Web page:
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Proceedings Paper

Toward the characterization of biological toxins using field-based FT-IR spectroscopic instrumentation
Author(s): David W. Schiering; Robert B. Walton; Christopher W. Brown; Mark L. Norman; Joseph Brewer; James Scott
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Paper Abstract

IR spectroscopy is a broadly applicable technique for the identification of covalent materials. Recent advances in instrumentation have made Fourier Transform infrared (FT-IR) spectroscopy available for field characterization of suspect materials. Presently, this instrumentation is broadly deployed and used for the identification of potential chemical hazards. This discussion concerns work towards expanding the analytical utility of field-based FT-IR spectrometry in the characterization of biological threats. Two classes of materials were studied: biologically produced chemical toxins which were non-peptide in nature and peptide toxin. The IR spectroscopic identification of aflatoxin-B1, trichothecene T2 mycotoxin, and strychnine was evaluated using the approach of spectral searching against large libraries of materials. For pure components, the IR method discriminated the above toxins at better than the 99% confidence level. The ability to identify non-peptide toxins in mixtures was also evaluated using a "spectral stripping" search approach. For the mixtures evaluated, this method was able to identify the mixture components from ca. 32K spectral library entries. Castor bean extract containing ricin was used as a representative peptide toxin. Due to similarity in protein spectra, a SIMCA pattern recognition methodology was evaluated for classifying peptide toxins. In addition to castor bean extract the method was validated using bovine serum albumin and myoglobin as simulants. The SIMCA approach was successful in correctly classifying these samples at the 95% confidence level.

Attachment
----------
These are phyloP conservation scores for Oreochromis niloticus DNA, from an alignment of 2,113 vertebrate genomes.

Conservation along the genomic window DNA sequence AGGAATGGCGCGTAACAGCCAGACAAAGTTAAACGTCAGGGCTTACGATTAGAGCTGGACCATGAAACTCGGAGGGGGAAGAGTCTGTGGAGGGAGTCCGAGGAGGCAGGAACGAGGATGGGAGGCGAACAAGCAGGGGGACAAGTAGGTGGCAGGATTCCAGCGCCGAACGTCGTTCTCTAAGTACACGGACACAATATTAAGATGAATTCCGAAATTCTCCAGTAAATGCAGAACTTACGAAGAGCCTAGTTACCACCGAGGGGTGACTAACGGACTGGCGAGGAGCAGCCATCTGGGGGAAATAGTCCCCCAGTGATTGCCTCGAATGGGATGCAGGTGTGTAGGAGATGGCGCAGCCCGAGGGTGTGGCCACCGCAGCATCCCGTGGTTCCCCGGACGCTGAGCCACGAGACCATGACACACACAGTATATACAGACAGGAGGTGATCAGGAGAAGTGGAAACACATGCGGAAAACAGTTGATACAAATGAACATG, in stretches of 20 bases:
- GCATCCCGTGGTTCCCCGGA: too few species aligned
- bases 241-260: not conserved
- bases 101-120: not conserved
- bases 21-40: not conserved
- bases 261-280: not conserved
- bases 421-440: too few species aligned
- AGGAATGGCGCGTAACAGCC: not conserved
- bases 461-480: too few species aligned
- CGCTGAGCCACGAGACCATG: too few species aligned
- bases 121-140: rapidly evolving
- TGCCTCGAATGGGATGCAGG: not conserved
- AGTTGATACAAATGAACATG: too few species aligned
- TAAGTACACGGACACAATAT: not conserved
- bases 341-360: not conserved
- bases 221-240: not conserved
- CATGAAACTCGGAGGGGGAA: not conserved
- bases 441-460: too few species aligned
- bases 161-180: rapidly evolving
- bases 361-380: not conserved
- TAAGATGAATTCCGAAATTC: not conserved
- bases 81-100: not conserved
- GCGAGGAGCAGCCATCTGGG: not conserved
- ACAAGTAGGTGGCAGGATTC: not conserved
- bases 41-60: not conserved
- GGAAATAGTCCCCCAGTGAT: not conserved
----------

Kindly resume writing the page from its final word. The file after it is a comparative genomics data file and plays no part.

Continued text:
Paper Details

Date Published: 16 December 2004
PDF: 12 pages
Proc. SPIE 5585, Chemical and Biological Point Sensors for Homeland Defense II, (16 December 2004); doi: 10.1117/12.571377
Show Author Affiliations
David W. Schiering, Smiths Detection (United States)
Robert B. Walton, Navy Environmental Health Ctr. (United States)
Christopher W. Brown, Univ. of Rhode Island (United States)
Mark L. Norman, Smiths Detection (United States)
Joseph Brewer, Southwest Research Institute (United States)
James Scott, Southwest Research Institute (United States)


Published in SPIE Proceedings Vol. 5585:
Chemical and Biological Point Sensors for Homeland Defense II
Arthur J. Sedlacek; Steven D. Christesen; Tuan Vo-Dinh; Roger J. Combs, Editor(s)

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